Bloom turns to blight with ‘My Love Won’t Wait’, a bitter, seemingly cathartic single with as much radio sensibility as an angsty, dour and forlorn elegy for the broken-hearted could possibly have. The sense of desperation and doom (“’cause something ain’t quite right with me/can’t seem to let you be/my love won’t wait; so don’t you fret, don’t you fear/I’ll whisper in your ear/’there’s no escape’) is palpable from voice to guitar (it comes off as though, and I cannot be certain, it were in drop-D, and has faint echoes to this listener of Starflyer 59 at Jason Martin’s angstiest; that is to say, the gold record) and drums. The chaos and haunting piano outro then shifts hard into a little acoustic folk ditty, ‘Broken Eyes’, which then shifts back to the blight of ‘Ride Away’, which has a sound and evocative imagery stemming directly from Toll.
‘Decay’ sounds like it could have been in with the Saddle Creek-era material, lush production with strings and a cyclical hook. ‘Winter’s Youth’ is another strong track in which the duo straddles the divide between folk and an aggressive audio assault. The production quality is heard in these tracks in particular, where the sound is fuller in scope without being overwrought and maintaining a live-ish quality which explores the studio space in the speakers. The record is solid in a stereo, and sounds great in decent headphones. The Bloom and the Blight rounds out with two faster tracks, the upbeat ‘Willie’ and the very live-feeling and comfortable-with-having-our-limitations-exposed ‘Cradle Pyre’ (which, oddly enough, is intended as a compliment), and the hushed, yet robust ‘Sunday Souvenirs’, featuring the requisite acoustic guitar, welcoming piano and adding tinges of electronic snare underneath Vogel’s bellowing acoustic drum, the record with the dying of a final sustained piano key.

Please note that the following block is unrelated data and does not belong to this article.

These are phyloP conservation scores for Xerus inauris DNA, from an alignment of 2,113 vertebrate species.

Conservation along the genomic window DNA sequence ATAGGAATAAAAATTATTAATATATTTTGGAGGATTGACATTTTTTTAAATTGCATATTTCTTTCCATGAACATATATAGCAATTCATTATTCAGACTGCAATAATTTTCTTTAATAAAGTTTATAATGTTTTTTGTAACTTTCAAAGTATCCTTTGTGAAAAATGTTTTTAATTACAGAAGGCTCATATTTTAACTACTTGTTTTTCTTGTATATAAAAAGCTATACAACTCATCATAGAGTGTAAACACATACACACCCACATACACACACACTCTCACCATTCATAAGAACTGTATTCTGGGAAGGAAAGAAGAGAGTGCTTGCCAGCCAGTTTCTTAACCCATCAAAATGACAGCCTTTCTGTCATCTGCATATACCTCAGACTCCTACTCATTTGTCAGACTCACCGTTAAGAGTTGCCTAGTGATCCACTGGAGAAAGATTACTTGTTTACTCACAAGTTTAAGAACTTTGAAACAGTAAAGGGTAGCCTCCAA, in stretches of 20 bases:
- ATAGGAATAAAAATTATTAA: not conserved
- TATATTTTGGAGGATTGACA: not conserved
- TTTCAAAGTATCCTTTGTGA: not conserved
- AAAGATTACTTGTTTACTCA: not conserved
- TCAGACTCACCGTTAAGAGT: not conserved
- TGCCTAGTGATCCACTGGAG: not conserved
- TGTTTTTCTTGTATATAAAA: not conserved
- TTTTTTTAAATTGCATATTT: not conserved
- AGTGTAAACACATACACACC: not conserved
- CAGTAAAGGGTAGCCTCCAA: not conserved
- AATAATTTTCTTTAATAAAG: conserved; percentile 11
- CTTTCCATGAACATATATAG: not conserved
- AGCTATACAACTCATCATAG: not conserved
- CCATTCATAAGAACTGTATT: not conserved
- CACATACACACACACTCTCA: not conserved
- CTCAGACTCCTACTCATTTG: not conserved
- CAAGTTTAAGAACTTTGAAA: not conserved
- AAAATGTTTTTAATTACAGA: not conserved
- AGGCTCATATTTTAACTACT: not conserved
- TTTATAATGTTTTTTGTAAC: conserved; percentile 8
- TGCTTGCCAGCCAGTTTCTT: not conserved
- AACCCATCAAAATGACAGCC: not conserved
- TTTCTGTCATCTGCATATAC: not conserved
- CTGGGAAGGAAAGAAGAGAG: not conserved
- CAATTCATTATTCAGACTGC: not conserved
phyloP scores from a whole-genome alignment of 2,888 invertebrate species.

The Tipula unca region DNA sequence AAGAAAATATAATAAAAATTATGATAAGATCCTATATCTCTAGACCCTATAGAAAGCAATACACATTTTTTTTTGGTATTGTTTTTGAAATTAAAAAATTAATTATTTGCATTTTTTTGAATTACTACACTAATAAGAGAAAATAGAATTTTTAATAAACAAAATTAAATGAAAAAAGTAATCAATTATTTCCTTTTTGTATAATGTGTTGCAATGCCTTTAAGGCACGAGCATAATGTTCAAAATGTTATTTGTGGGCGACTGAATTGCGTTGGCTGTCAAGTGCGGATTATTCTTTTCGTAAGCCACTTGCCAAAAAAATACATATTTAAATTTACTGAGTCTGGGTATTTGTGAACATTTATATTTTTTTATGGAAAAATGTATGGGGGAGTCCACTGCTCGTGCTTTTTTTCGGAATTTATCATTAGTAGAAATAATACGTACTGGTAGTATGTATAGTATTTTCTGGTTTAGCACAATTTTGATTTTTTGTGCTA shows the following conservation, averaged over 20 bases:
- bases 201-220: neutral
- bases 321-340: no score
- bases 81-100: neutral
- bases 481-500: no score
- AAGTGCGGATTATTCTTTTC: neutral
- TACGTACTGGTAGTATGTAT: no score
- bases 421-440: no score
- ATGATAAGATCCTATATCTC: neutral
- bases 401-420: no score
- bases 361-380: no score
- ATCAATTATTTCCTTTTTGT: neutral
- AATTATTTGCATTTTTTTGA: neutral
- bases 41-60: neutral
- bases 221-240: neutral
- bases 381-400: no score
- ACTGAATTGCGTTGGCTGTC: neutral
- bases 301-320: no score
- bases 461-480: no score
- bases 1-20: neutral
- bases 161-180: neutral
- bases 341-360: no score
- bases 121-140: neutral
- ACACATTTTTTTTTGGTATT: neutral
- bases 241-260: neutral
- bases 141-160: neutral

What impresses about 2GS and this release relative to their catalog thus far is that they stay close to their roots–folk and dark Americana–while always being comfortable within their own skin as children of the 90s. They are neither rock and roll nor folk, but a truly syncretic outfit: creating something that is both contemporary and timeless, traditional and unorthodox. They stay close to the source material while also progressing as musicians and a cohesive unit. On the other hand, The Black Keys have morphed some from their bluesy/garage roots–in fairness, they stayed in that wheelhouse for quite some time–into an act at home with soul and, most recently, arena rock, and have done so in the best possible way.
Regardless, the fact is that the Gallants have submitted for our consideration a record that manages to be explicitly bitter without being depressing, forward-thinking without abandoning that which brought them thus far. With any hope at all, they won’t make us wait five years for whatever comes next.
I first was exposed to these two back in 2005 in an old church basement on State Street in Madison, Wisconsin, when they opened for Damien Jurado (who also unleashed a monster of a record earlier this year.) At that point, my good friend Andy and I had no idea what they were doing, and I wondered if they had any idea, either. The opening of their set was, frankly, weak and derivative. Then Stephens pulled out his hollow-bodied Gretsch and they let fly, stunning the sparse crowd.
What blossomed there and in The Throes has come to full bloom now, seven years and three records later. A most talented twosome has again delivered the goods. Now, only if I could get up to St. Louis to see them again later this month.
Hey, a family’s gotta eat.